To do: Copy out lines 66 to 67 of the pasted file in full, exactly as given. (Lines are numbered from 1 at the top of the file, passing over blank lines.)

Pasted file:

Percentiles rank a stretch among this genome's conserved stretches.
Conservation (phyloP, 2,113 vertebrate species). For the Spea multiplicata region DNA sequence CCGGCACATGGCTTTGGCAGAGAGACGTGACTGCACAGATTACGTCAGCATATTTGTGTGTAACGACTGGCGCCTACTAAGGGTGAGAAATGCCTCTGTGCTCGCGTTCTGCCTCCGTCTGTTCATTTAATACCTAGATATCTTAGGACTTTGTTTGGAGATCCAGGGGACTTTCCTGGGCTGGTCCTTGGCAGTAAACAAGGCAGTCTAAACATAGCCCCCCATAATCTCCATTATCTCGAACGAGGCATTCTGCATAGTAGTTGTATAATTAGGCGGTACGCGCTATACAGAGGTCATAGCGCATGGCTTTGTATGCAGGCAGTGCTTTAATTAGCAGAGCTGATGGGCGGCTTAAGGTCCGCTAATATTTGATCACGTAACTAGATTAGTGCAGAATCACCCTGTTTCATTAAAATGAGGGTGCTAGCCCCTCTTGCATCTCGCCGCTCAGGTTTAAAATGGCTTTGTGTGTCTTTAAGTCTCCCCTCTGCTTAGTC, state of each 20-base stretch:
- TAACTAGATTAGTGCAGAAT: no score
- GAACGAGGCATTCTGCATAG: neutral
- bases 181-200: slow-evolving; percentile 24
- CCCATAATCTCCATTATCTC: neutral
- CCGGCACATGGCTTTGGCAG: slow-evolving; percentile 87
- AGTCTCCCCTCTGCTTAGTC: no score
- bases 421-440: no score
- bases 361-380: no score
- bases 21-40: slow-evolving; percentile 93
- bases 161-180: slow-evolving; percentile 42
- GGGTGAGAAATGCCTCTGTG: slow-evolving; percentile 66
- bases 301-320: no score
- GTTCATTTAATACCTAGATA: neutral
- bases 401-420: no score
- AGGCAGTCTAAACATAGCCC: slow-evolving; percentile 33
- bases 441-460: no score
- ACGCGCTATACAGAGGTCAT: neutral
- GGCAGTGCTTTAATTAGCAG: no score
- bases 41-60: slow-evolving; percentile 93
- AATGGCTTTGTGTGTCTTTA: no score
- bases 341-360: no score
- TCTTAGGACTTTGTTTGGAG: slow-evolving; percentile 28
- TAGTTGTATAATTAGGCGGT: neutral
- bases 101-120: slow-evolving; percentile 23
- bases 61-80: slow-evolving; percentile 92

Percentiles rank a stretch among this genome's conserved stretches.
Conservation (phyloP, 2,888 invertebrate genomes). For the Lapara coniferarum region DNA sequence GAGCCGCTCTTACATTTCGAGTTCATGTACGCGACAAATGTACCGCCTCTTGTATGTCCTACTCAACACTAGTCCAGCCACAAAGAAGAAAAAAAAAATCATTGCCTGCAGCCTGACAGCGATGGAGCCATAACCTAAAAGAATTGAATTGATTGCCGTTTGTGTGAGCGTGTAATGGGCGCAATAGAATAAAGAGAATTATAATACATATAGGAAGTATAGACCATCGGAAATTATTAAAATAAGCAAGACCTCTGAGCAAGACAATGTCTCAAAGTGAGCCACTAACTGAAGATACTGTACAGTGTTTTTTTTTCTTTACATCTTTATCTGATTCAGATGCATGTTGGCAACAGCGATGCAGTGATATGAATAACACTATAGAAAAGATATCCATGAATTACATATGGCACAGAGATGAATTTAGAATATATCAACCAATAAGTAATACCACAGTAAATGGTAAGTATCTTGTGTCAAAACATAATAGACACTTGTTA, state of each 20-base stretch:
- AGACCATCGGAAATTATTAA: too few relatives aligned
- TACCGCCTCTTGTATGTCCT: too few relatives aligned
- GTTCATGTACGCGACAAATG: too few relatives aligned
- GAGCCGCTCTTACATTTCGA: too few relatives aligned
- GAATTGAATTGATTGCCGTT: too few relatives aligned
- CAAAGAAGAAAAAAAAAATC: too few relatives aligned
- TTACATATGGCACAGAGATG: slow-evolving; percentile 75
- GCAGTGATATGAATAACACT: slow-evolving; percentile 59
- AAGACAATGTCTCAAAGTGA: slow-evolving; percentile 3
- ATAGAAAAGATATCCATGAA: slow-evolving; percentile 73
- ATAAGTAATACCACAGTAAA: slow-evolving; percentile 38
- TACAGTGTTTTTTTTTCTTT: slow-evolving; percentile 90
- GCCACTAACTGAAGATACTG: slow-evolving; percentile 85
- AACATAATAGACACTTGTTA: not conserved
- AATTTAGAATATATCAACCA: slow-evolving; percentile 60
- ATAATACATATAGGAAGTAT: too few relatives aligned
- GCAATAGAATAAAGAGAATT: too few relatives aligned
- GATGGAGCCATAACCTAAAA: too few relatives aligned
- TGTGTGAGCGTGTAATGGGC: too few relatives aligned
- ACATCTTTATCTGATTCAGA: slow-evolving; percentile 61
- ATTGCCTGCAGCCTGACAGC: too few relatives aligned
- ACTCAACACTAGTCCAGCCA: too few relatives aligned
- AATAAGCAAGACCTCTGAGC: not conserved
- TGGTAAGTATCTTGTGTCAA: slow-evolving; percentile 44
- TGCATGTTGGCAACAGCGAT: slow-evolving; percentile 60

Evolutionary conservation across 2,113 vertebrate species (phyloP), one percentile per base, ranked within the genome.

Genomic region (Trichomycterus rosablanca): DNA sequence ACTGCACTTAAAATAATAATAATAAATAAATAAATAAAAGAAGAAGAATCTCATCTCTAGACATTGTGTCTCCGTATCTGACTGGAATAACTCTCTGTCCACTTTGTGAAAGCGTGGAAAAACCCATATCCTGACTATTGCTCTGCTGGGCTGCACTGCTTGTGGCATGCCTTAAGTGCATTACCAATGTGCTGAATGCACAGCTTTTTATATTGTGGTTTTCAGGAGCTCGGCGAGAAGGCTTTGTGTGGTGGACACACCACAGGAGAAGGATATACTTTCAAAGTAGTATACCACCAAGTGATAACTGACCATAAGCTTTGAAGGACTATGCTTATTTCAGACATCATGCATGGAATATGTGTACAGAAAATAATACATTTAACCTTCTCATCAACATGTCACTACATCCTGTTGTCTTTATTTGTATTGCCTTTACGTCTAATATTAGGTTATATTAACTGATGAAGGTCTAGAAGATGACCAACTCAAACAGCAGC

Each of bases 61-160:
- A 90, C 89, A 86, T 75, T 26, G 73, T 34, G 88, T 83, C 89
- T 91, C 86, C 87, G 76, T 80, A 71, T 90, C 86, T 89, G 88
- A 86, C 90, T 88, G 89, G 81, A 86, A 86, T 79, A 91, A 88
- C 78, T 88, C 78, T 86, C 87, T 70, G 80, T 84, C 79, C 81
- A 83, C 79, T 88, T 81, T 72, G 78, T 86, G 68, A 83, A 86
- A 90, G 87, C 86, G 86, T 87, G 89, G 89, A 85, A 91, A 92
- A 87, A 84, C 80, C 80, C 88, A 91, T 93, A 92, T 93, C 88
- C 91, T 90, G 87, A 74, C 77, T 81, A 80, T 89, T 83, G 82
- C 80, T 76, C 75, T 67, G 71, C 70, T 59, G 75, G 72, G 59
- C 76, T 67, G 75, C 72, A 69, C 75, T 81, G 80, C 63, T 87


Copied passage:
- C 80, T 76, C 75, T 67, G 71, C 70, T 59, G 75, G 72, G 59
- C 76, T 67, G 75, C 72, A 69, C 75, T 81, G 80, C 63, T 87